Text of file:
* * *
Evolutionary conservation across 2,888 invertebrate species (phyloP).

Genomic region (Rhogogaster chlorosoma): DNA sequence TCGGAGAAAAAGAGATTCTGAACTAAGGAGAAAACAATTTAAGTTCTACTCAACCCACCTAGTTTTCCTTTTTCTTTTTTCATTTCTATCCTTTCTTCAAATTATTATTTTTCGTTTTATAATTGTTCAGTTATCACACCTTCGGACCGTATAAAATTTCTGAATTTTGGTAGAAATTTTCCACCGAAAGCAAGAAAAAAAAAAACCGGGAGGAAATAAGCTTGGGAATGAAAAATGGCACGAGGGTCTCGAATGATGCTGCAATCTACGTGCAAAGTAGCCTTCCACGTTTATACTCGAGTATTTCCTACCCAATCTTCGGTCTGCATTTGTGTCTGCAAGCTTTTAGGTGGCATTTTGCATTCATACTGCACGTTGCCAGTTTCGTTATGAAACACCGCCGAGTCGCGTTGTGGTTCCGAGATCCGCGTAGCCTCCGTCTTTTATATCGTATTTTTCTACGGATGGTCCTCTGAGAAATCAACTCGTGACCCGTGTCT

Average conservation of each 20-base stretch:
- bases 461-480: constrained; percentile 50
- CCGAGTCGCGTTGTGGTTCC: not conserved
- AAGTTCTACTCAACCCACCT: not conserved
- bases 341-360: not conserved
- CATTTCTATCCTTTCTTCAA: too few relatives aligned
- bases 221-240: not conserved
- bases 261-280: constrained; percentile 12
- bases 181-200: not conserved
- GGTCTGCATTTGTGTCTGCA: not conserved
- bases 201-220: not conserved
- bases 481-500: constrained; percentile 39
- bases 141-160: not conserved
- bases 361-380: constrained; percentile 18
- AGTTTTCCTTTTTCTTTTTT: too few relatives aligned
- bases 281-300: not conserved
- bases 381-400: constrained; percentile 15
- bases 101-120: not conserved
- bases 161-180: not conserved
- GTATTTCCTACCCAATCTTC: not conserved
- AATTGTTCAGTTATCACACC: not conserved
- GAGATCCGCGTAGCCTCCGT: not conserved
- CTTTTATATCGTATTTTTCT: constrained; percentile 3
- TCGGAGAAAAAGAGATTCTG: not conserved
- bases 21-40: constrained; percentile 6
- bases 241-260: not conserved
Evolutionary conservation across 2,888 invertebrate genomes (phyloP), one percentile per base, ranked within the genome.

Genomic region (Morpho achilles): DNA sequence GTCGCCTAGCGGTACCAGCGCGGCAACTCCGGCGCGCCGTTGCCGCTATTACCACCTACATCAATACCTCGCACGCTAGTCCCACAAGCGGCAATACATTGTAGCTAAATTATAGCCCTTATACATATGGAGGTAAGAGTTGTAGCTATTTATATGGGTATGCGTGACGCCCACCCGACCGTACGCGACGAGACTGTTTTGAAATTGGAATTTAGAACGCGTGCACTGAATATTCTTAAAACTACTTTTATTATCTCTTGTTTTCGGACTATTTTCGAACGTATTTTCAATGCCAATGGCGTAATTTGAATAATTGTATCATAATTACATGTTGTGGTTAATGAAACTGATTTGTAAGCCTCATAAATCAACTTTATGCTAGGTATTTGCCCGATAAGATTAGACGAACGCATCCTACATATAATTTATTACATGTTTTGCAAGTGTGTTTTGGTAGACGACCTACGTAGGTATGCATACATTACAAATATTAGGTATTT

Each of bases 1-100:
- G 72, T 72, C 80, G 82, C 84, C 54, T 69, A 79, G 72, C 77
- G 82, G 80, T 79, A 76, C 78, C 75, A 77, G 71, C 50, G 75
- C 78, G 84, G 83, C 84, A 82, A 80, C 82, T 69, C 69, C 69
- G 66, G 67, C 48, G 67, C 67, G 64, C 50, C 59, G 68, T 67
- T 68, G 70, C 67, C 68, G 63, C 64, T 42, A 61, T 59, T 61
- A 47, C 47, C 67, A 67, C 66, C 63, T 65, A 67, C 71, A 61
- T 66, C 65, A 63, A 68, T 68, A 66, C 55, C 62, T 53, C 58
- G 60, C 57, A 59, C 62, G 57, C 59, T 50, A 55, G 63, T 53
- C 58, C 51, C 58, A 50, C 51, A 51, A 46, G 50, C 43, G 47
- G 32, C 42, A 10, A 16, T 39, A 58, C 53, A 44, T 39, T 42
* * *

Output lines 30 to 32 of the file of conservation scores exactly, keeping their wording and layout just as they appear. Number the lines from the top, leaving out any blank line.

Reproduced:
Genomic region (Morpho achilles): DNA sequence GTCGCCTAGCGGTACCAGCGCGGCAACTCCGGCGCGCCGTTGCCGCTATTACCACCTACATCAATACCTCGCACGCTAGTCCCACAAGCGGCAATACATTGTAGCTAAATTATAGCCCTTATACATATGGAGGTAAGAGTTGTAGCTATTTATATGGGTATGCGTGACGCCCACCCGACCGTACGCGACGAGACTGTTTTGAAATTGGAATTTAGAACGCGTGCACTGAATATTCTTAAAACTACTTTTATTATCTCTTGTTTTCGGACTATTTTCGAACGTATTTTCAATGCCAATGGCGTAATTTGAATAATTGTATCATAATTACATGTTGTGGTTAATGAAACTGATTTGTAAGCCTCATAAATCAACTTTATGCTAGGTATTTGCCCGATAAGATTAGACGAACGCATCCTACATATAATTTATTACATGTTTTGCAAGTGTGTTTTGGTAGACGACCTACGTAGGTATGCATACATTACAAATATTAGGTATTT

Each of bases 1-100:
- G 72, T 72, C 80, G 82, C 84, C 54, T 69, A 79, G 72, C 77